ISABELA, Puerto Rico — After losing her wood-framed home to Hurricane María, Kathy Valentine Hall, a marine biologist and expert in sea turtles, decided to build back stronger.
With funding from FEMA’s Individual Assistance program, a U.S. Small Business Administration low-interest disaster loan, Kathy built a hurricane-resistant home that is safe for her family. Kathy used mitigation measures in the new concrete structure, following local building codes and using stronger building materials. She kept the original concrete pilings, added a rainwater collection system and installed hurricane-proof windows and doors.
These steps were particularly important because Kathy lives in a coastal zone atop a hill in Isabela, in the northwestern part of Puerto Rico. In general, homes in coastal areas must be designed and built to withstand higher loads and more extreme conditions. These protections result in higher costs to design, construct, maintain, repair and insure the home.
Kathy and her husband purchased a prefabricated wood home kit and built their home in the 1980s, following instructions from a manual for building a hurricane-strong home.
The house, built on 10-foot pilings, endured several hurricanes, including Hurricane Georges in 1998. But it was no match for María. Only the pilings and a small concrete room were spared. “I saw my house down and I was in shock,” Kathy said. “My neighbor told me that my home was hanging on until the last moment the eye hit. Then it all blew away.”
The U.S. Virgin Islands and Puerto Rico are frequently hit by tropical storms and hurricanes. Damage is worsened by poor construction practices and less stringent building codes that typify the islands.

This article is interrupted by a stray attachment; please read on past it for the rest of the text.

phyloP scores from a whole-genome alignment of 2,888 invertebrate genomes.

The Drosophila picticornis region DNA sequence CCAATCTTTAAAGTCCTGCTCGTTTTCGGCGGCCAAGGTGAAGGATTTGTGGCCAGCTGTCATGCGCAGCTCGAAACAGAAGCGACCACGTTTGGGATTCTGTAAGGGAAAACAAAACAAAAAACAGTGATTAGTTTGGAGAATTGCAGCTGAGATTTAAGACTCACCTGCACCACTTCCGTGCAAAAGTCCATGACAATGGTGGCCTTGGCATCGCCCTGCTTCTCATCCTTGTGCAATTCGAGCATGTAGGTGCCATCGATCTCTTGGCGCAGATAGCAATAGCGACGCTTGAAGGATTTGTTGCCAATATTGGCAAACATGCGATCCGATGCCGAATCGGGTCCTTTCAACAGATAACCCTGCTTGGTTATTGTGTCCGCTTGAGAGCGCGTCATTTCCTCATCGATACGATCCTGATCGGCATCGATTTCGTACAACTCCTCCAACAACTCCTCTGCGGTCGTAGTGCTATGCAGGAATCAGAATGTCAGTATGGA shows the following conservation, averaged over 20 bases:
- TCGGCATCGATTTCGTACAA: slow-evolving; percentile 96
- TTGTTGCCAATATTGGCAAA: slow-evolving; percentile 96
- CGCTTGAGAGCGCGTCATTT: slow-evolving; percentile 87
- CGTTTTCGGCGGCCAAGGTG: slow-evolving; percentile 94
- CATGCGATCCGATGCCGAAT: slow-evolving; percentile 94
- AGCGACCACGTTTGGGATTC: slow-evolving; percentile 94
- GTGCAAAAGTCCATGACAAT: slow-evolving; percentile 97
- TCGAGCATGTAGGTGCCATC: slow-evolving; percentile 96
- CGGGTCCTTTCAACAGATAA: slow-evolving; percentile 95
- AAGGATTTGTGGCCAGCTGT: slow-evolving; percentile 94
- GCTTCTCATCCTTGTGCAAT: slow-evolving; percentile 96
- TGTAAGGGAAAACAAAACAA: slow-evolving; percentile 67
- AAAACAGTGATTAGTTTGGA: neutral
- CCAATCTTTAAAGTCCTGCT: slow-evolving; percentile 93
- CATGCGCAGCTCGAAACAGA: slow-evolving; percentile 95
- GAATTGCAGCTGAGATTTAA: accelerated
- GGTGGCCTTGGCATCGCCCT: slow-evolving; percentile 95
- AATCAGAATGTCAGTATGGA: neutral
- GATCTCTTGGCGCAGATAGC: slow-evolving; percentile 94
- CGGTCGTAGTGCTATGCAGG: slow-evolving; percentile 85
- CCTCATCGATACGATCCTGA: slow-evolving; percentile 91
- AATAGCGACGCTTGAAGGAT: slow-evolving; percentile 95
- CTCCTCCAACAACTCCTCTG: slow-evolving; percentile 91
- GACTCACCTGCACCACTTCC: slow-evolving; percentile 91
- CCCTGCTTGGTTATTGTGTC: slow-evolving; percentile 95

Kathy gathered all of her resources and broke ground on the project. Her friends volunteered to help. When the government waived permit fees for 180 days after the storm, Kathy took advantage and saved $11,645.
Unable to find a contractor, she hired some highly recommended laborers and enlisted the help of another
friend—an engineer—who drew up plans and inspected the project as it progressed. He suggested building the
home on top of the existing 10-foot concrete pilings and a ground-level room. Concrete pilings can resist coastal
hazards such as high wind and flooding impacts in addition to withstanding erosion.
The home design included a rainwater collection system. A friend gifted some recycled solar panels for hot
water. The rainwater system collects runoff and stores water that can be used for irrigation, flushing toilets,
washing clothes, washing cars and pressure washing. It can also be purified for use as everyday drinking water.
The design also featured commercial hurricane-proof doors and windows with tinted glass. During power
outages and high winds, the doors and windows allow natural light inside, help keep the house cooler and
reduce the amount of power needed to light it.
During construction, Kathy became the project manager. A neighbor volunteered his services as an electrician.
Still another neighbor offered to lend her the wooden forms needed to mold the concrete. She was able to save
thousands of dollars since she had been renting the molds at a huge expense.
“My main job was to drive to hardware stores, where materials are still in short supply,” she said.
Though Kathy faced many obstacles during the construction, she never gave up. She was successful in
balancing the needs for safety and strength with a budget. Her project cost amounted to $65,000, an investment
in her future.
“I thought I'd live in my wooden house forever but now I have a concrete roof over my head,” Kathy said.
For more information, read FEMA’s Coastal Construction Manual at fema.gov/media-library-data/20130726-
1510-20490-2899/fema55_voli_combined.pdf and Guides to Coastal Construction fact sheets at
Pictures are available online of Kathy and her home at:
Disaster recovery assistance is available without regard to race, color, religion, nationality, sex, age, disability, English
proficiency or economic status. If you or someone you know has been discriminated against, call FEMA toll-free at 800-
621-FEMA (3362) 711/VRS - Video Relay Service). Multilingual operators are available. (Press 2 for Spanish). TTY call